... consistent and involved practice in kata is essential from an early age, in order to generate interest, foster skill, and allow the student to enjoy a fulfilling and rewarding pursuit of judo well into old age.



It seems that the Founder of Judo, Kano Jigoro, disagrees with you quite drastically.
Which of you should we believe as more qualified on this issue?

This post has been edited by jim_jude: 17 February 2011 - 10:42 AM

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#32 User is offline   SODO 

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Posted 17 February 2011 - 11:15 AM

View Postjim_jude, on 17 February 2011 - 10:34 AM, said:

From Mind Over Muscle: Writings From The Founder of Judo:




It seems that the Founder of Judo, Kano Jigoro, disagrees with you quite drastically.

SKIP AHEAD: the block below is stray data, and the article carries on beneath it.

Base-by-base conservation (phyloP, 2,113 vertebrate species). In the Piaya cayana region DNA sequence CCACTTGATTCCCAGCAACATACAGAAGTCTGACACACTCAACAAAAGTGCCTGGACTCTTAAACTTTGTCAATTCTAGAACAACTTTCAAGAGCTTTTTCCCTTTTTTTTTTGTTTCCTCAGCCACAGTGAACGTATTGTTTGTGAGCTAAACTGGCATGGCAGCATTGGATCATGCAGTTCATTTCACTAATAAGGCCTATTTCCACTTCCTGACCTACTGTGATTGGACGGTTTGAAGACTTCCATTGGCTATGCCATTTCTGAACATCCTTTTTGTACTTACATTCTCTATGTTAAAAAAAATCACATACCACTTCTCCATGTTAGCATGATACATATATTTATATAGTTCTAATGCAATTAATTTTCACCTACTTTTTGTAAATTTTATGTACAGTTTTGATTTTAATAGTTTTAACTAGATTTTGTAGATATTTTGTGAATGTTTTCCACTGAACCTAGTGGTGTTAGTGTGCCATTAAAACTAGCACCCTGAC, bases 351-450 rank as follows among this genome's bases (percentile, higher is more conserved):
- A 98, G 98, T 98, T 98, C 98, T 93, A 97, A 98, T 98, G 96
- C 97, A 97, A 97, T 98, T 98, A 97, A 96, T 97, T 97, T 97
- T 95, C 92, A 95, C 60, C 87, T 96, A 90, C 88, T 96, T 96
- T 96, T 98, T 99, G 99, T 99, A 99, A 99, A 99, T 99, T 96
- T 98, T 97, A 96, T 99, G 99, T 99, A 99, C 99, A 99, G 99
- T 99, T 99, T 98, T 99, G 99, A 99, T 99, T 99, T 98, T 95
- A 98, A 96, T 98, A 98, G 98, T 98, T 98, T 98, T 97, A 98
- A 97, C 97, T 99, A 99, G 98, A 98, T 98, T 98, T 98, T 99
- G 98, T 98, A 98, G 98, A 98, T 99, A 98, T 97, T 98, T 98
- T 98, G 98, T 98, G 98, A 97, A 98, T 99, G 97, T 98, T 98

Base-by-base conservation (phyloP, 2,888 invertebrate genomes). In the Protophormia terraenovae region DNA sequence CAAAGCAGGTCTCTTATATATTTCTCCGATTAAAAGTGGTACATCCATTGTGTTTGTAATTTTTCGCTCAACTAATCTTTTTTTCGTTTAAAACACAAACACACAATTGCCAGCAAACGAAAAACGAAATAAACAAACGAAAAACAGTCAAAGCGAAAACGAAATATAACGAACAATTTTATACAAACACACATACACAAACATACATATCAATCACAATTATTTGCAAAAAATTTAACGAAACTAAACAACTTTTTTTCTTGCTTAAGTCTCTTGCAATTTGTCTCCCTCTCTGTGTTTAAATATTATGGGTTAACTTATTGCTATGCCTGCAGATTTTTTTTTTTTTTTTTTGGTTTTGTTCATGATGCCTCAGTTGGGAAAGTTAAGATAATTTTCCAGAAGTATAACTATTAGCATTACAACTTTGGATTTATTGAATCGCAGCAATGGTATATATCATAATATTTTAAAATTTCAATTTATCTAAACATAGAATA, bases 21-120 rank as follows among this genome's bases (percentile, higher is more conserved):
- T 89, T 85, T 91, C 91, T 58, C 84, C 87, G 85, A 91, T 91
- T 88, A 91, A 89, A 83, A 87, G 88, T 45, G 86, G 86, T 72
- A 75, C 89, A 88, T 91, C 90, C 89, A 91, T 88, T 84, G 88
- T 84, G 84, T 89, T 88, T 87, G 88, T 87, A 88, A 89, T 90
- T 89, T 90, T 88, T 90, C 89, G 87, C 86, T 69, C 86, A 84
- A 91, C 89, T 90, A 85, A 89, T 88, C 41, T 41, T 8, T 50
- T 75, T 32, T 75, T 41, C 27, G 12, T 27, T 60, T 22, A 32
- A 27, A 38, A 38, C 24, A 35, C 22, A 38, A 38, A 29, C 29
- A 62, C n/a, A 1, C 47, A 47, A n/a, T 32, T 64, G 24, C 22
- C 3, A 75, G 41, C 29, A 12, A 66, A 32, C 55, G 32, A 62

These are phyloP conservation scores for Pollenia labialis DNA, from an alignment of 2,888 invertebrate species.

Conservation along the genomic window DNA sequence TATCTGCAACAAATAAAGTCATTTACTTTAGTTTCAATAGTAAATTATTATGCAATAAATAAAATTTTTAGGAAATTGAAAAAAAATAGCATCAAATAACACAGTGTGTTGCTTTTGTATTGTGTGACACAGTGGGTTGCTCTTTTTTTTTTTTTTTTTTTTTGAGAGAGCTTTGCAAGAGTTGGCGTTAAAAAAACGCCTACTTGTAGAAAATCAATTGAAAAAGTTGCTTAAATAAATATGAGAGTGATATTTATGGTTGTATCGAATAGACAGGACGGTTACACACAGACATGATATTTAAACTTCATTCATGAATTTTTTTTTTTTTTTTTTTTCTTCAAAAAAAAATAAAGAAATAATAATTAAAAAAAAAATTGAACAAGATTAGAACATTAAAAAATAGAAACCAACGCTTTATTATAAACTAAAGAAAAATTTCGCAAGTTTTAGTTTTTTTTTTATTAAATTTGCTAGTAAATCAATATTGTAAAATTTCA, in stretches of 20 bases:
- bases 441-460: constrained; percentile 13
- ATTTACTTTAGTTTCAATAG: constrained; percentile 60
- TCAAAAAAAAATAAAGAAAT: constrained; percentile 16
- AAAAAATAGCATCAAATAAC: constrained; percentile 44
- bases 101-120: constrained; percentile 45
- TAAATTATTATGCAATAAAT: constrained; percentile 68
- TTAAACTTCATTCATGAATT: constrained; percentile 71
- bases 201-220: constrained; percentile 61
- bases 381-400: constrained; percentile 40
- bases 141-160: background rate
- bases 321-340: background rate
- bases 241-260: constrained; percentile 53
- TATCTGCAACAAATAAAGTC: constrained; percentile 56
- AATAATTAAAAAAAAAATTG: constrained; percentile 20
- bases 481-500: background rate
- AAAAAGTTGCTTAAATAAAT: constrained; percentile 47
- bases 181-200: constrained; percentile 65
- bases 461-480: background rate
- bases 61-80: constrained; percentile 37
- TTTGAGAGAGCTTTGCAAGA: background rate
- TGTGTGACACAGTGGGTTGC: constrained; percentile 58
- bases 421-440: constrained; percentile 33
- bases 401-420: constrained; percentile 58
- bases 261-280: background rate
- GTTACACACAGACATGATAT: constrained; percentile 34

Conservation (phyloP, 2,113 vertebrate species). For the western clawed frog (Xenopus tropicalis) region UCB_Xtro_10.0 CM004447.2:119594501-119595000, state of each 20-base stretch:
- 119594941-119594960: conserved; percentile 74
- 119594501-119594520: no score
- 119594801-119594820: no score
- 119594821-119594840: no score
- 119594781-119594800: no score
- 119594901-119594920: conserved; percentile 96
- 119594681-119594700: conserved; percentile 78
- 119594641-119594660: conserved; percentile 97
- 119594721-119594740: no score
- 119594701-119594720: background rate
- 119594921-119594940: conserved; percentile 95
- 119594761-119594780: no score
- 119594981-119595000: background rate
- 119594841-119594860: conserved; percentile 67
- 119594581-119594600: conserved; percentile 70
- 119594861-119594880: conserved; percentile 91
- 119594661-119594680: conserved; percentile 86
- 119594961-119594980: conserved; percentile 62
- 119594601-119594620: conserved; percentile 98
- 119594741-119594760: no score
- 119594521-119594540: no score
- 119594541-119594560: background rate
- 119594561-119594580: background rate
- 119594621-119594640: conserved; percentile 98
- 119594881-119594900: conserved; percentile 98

Which of you should we believe as more qualified on this issue?


Hi Tafftaz,

don't you just love it when a beginner who knows more about "cut 'n Paste" than he does about judo tries to teach you that decades you have invested in judo were a complete waste of time because they know how to read and interpret writtings of Kano properly :big grin: :big grin: :big grin:

Maybe you and I should throw our gi away and take up something simpler, like European Tax Law or something similar because we are NEVER going to understand this judo thing :o

atb

sodo

This post has been edited by SODO: 17 February 2011 - 11:16 AM

I'm not an alcoholic, alcoholics go to meetings.

I'm a drunk, we go to parties.
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#33 User is offline   SODO 

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Posted 17 February 2011 - 11:31 AM

View Postjim_jude, on 17 February 2011 - 10:34 AM, said:

From Mind Over Muscle: Writings From The Founder of Judo: